Re: 318i timing marks dont have the timing toool need the...
If your gears do not have marks you can pull the # 1 sparkplug, insert a wooden dowel rod, rotate the engine until the piston is TDC.
remove the valve cover on the 1,3,5,7 side and adjust the cam as needed to fully closed valves(compression)
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if you are a fast learner then this is the next lesson
go out and but a workshop manual
In it you will find how to time the cam shafts , torque tensions if the engine is an interference of free wheeling ( if it is interference you will have to back off all of the valve clearances or remove the cam shafts until you get no 1 piston tdc as moving the cam shaft to get timing marks correct will bend valves and you will have to start the project again
No timing marks. All done with special tools. Pin for crankshaft at gearbox end, camshaft alignment tools, cam locking tool, chain tesion tool. If you havent done it before, leave it to a professional.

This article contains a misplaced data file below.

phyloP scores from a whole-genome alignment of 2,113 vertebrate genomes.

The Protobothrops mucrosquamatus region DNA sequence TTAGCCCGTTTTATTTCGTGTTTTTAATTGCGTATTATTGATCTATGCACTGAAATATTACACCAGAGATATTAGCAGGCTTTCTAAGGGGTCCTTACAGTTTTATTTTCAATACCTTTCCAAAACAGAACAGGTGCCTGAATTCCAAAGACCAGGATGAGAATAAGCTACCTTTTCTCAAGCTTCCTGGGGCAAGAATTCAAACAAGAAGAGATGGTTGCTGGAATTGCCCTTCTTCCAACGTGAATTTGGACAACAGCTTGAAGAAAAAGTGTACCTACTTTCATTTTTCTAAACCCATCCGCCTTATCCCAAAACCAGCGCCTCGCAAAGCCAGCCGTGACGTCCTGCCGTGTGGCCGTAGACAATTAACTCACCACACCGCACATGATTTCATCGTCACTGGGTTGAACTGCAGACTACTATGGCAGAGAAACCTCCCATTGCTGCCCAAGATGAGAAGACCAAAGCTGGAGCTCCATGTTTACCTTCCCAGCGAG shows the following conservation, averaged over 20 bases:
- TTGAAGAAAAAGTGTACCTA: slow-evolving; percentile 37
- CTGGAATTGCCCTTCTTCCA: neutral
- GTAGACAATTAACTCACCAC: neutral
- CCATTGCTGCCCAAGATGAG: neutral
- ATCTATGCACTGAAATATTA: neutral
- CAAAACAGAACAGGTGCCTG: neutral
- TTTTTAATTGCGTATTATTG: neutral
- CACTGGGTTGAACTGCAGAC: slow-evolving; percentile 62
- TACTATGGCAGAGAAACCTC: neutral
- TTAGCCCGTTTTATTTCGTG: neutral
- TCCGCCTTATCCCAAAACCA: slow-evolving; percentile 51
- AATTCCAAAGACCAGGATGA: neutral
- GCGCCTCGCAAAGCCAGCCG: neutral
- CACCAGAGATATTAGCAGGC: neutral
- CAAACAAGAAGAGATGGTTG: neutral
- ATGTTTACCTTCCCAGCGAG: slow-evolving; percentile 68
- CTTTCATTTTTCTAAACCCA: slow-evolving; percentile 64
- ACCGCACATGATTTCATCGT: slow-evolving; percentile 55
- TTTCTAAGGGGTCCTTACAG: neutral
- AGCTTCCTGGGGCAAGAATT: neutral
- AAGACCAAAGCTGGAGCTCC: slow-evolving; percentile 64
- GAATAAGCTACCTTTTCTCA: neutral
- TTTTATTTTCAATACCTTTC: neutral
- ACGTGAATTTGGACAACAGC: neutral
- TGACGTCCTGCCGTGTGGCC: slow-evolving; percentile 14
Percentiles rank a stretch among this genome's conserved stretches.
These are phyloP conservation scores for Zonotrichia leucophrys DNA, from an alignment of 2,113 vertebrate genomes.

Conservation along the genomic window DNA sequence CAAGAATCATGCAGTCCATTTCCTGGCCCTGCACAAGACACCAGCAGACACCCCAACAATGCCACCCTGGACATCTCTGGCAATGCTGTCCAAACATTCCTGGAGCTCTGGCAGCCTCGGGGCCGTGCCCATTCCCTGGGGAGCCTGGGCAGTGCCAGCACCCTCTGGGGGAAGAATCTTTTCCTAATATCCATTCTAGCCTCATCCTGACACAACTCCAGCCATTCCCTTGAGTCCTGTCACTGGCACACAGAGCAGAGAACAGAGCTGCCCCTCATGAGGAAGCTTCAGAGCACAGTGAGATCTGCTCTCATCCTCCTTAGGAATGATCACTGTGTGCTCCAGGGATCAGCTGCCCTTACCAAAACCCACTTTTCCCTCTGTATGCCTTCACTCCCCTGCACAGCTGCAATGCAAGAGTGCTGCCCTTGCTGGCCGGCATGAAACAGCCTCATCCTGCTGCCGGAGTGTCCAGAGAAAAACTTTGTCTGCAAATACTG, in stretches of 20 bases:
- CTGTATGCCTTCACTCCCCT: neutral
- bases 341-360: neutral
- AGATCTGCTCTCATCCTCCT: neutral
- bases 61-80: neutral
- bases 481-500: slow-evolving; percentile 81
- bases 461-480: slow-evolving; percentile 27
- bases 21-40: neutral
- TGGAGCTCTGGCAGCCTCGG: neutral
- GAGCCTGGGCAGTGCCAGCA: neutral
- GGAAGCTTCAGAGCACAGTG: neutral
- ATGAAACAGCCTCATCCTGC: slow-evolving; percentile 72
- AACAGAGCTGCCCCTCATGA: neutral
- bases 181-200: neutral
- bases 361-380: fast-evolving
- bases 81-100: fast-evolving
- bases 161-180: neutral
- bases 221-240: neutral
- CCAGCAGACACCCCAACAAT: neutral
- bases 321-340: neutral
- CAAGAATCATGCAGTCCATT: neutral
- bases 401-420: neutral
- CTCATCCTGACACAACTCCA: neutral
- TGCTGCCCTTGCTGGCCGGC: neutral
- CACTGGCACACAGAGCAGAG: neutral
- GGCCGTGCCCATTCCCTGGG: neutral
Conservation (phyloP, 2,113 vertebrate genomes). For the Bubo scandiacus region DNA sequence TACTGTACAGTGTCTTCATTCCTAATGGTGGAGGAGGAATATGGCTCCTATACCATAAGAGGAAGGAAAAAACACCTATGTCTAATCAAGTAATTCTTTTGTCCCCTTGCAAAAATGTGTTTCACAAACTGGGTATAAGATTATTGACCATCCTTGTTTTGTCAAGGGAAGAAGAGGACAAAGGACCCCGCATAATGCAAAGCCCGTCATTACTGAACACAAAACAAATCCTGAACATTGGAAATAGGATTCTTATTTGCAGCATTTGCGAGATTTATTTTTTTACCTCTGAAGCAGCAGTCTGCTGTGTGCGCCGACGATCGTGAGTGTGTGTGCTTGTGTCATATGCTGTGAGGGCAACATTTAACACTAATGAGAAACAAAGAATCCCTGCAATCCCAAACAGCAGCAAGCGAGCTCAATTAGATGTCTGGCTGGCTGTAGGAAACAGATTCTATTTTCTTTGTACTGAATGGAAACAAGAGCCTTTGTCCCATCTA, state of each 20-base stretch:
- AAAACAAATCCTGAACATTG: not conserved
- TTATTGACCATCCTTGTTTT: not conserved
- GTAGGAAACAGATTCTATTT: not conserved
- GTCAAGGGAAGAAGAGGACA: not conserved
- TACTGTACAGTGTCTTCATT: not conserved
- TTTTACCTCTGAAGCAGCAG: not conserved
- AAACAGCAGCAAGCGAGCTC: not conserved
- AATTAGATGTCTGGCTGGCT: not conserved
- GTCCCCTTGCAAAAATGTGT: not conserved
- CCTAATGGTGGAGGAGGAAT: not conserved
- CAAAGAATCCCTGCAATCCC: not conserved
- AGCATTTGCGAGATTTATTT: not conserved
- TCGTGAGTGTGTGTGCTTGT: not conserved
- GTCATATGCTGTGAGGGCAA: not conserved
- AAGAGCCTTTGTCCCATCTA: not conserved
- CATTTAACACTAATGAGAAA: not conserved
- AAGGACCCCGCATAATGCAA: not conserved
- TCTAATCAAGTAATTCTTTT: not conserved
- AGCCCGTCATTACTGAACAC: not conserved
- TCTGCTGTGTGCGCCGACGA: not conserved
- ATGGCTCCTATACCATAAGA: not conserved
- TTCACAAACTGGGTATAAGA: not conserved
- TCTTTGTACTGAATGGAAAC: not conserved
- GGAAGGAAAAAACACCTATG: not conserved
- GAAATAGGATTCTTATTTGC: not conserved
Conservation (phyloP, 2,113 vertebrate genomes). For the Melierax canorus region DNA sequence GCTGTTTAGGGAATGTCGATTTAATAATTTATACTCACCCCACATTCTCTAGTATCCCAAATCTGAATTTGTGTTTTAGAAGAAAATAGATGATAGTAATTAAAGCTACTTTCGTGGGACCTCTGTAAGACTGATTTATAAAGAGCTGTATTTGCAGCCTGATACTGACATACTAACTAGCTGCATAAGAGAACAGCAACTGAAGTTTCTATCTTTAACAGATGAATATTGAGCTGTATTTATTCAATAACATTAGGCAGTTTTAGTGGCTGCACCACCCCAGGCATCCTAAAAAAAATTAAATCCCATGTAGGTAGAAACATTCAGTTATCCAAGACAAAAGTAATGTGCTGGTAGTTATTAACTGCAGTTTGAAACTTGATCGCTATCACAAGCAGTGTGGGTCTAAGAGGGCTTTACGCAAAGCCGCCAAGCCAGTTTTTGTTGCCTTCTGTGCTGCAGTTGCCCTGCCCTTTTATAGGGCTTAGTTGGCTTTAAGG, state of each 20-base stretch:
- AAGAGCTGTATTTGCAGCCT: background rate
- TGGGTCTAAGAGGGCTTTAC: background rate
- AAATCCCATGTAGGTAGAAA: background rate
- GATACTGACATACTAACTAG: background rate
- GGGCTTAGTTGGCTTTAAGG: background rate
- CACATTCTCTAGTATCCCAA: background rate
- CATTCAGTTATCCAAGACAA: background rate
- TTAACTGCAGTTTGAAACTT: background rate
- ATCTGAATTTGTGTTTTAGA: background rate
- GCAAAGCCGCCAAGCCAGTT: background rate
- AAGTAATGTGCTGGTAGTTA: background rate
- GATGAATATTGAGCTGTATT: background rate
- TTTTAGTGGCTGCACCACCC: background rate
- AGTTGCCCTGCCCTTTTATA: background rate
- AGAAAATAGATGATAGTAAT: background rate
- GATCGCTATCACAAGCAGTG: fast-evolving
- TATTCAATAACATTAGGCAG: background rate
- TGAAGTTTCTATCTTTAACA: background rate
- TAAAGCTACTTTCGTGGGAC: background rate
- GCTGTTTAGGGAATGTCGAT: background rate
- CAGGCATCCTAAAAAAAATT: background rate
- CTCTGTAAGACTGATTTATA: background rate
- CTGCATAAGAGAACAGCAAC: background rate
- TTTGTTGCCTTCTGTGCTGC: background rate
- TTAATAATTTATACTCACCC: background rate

as the cam shafts timing is variable and controlled by the oil pressure and solenoid , it is possible that that is where the error is from
if you have followed the instructions and used the correct tools it has to be right
diagrams I have show a twin cam set up with 2 balancing shafts. The marks on the cam shaft point to (left cam shaft 11 oclock the mark on the right point to the 1 oclock position. The chain will have 3 black links-- the top black links will be at the timing marks on the shafts with the 3rd black link directly at 6 oclock facing a mark on the gear. The balancer marks both point to the 1 oclock position with black links on each and the 3rd black link will be facing a mark to the 7 oclock position on the crankahaft gear. Everything is done with the piston at TDC no 1 cylinder so get it there before you put the cam shafts in position or you will bend valves. Crank shaft gear is not keyed to the crank shaft. there are dots on the right hand balancer shaft gears and these dots will be as the 2 dots on adjacent teeth either side of a dot on the meshing gear. I suppose that is all as clear as mud but if you got this far then you will see the marks and marked links on the chains